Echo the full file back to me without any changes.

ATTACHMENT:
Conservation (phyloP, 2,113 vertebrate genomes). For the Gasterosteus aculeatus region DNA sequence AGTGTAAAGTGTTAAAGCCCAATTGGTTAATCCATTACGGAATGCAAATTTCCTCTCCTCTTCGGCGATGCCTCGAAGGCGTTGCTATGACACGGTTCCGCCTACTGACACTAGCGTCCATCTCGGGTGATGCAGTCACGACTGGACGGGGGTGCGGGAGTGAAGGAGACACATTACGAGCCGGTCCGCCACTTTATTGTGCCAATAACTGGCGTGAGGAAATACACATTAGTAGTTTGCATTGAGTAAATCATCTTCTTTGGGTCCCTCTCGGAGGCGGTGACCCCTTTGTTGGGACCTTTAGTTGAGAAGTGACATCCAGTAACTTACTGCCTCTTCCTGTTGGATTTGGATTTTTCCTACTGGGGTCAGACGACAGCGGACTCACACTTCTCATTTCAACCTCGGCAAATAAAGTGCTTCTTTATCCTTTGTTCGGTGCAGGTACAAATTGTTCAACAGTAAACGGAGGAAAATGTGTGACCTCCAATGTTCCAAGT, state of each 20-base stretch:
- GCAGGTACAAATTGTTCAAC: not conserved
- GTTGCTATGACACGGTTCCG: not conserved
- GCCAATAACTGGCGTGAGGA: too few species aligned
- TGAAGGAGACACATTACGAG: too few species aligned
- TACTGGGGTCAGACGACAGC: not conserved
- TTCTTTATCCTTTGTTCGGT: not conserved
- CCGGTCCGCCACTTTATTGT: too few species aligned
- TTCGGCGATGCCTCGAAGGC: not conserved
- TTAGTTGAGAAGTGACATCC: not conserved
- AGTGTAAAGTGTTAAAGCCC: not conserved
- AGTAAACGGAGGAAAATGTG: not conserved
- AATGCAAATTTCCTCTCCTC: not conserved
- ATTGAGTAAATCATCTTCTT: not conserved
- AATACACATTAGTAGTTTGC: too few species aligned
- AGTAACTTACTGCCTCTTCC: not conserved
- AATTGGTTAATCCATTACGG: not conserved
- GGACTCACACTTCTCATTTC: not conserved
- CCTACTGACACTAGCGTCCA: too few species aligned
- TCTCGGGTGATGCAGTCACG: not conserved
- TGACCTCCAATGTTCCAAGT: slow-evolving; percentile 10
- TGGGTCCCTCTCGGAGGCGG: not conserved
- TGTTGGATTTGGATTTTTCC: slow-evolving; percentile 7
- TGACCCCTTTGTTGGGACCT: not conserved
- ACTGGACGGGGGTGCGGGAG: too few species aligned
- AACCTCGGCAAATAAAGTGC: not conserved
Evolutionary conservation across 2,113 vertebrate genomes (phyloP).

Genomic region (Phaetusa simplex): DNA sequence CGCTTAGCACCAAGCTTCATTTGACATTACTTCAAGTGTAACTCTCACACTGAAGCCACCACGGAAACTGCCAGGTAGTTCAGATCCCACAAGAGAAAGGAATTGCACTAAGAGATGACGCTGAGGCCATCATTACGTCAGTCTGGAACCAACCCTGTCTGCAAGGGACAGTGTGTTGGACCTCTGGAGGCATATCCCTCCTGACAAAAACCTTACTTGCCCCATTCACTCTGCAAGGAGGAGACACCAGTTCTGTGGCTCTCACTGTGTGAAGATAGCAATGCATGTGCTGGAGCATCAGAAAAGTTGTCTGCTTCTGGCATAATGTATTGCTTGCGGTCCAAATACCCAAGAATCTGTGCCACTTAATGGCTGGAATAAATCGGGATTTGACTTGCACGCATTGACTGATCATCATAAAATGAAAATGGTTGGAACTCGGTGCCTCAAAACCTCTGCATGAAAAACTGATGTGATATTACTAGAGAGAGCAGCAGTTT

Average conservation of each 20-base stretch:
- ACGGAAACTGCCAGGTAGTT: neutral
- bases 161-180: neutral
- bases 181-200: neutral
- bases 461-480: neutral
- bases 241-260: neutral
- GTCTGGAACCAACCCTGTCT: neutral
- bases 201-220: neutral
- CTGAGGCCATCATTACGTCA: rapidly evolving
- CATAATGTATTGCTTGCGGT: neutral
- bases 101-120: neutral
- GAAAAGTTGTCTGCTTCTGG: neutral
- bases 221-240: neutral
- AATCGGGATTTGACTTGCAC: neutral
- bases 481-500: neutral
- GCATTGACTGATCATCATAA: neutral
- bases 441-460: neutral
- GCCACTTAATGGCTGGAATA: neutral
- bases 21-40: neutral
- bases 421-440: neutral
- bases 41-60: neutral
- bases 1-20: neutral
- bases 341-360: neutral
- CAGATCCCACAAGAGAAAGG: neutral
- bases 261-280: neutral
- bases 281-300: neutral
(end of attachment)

Conservation (phyloP, 2,113 vertebrate genomes). For the Gasterosteus aculeatus region DNA sequence AGTGTAAAGTGTTAAAGCCCAATTGGTTAATCCATTACGGAATGCAAATTTCCTCTCCTCTTCGGCGATGCCTCGAAGGCGTTGCTATGACACGGTTCCGCCTACTGACACTAGCGTCCATCTCGGGTGATGCAGTCACGACTGGACGGGGGTGCGGGAGTGAAGGAGACACATTACGAGCCGGTCCGCCACTTTATTGTGCCAATAACTGGCGTGAGGAAATACACATTAGTAGTTTGCATTGAGTAAATCATCTTCTTTGGGTCCCTCTCGGAGGCGGTGACCCCTTTGTTGGGACCTTTAGTTGAGAAGTGACATCCAGTAACTTACTGCCTCTTCCTGTTGGATTTGGATTTTTCCTACTGGGGTCAGACGACAGCGGACTCACACTTCTCATTTCAACCTCGGCAAATAAAGTGCTTCTTTATCCTTTGTTCGGTGCAGGTACAAATTGTTCAACAGTAAACGGAGGAAAATGTGTGACCTCCAATGTTCCAAGT, state of each 20-base stretch:
- GCAGGTACAAATTGTTCAAC: not conserved
- GTTGCTATGACACGGTTCCG: not conserved
- GCCAATAACTGGCGTGAGGA: too few species aligned
- TGAAGGAGACACATTACGAG: too few species aligned
- TACTGGGGTCAGACGACAGC: not conserved
- TTCTTTATCCTTTGTTCGGT: not conserved
- CCGGTCCGCCACTTTATTGT: too few species aligned
- TTCGGCGATGCCTCGAAGGC: not conserved
- TTAGTTGAGAAGTGACATCC: not conserved
- AGTGTAAAGTGTTAAAGCCC: not conserved
- AGTAAACGGAGGAAAATGTG: not conserved
- AATGCAAATTTCCTCTCCTC: not conserved
- ATTGAGTAAATCATCTTCTT: not conserved
- AATACACATTAGTAGTTTGC: too few species aligned
- AGTAACTTACTGCCTCTTCC: not conserved
- AATTGGTTAATCCATTACGG: not conserved
- GGACTCACACTTCTCATTTC: not conserved
- CCTACTGACACTAGCGTCCA: too few species aligned
- TCTCGGGTGATGCAGTCACG: not conserved
- TGACCTCCAATGTTCCAAGT: slow-evolving; percentile 10
- TGGGTCCCTCTCGGAGGCGG: not conserved
- TGTTGGATTTGGATTTTTCC: slow-evolving; percentile 7
- TGACCCCTTTGTTGGGACCT: not conserved
- ACTGGACGGGGGTGCGGGAG: too few species aligned
- AACCTCGGCAAATAAAGTGC: not conserved
Evolutionary conservation across 2,113 vertebrate genomes (phyloP).

Genomic region (Phaetusa simplex): DNA sequence CGCTTAGCACCAAGCTTCATTTGACATTACTTCAAGTGTAACTCTCACACTGAAGCCACCACGGAAACTGCCAGGTAGTTCAGATCCCACAAGAGAAAGGAATTGCACTAAGAGATGACGCTGAGGCCATCATTACGTCAGTCTGGAACCAACCCTGTCTGCAAGGGACAGTGTGTTGGACCTCTGGAGGCATATCCCTCCTGACAAAAACCTTACTTGCCCCATTCACTCTGCAAGGAGGAGACACCAGTTCTGTGGCTCTCACTGTGTGAAGATAGCAATGCATGTGCTGGAGCATCAGAAAAGTTGTCTGCTTCTGGCATAATGTATTGCTTGCGGTCCAAATACCCAAGAATCTGTGCCACTTAATGGCTGGAATAAATCGGGATTTGACTTGCACGCATTGACTGATCATCATAAAATGAAAATGGTTGGAACTCGGTGCCTCAAAACCTCTGCATGAAAAACTGATGTGATATTACTAGAGAGAGCAGCAGTTT

Average conservation of each 20-base stretch:
- ACGGAAACTGCCAGGTAGTT: neutral
- bases 161-180: neutral
- bases 181-200: neutral
- bases 461-480: neutral
- bases 241-260: neutral
- GTCTGGAACCAACCCTGTCT: neutral
- bases 201-220: neutral
- CTGAGGCCATCATTACGTCA: rapidly evolving
- CATAATGTATTGCTTGCGGT: neutral
- bases 101-120: neutral
- GAAAAGTTGTCTGCTTCTGG: neutral
- bases 221-240: neutral
- AATCGGGATTTGACTTGCAC: neutral
- bases 481-500: neutral
- GCATTGACTGATCATCATAA: neutral
- bases 441-460: neutral
- GCCACTTAATGGCTGGAATA: neutral
- bases 21-40: neutral
- bases 421-440: neutral
- bases 41-60: neutral
- bases 1-20: neutral
- bases 341-360: neutral
- CAGATCCCACAAGAGAAAGG: neutral
- bases 261-280: neutral
- bases 281-300: neutral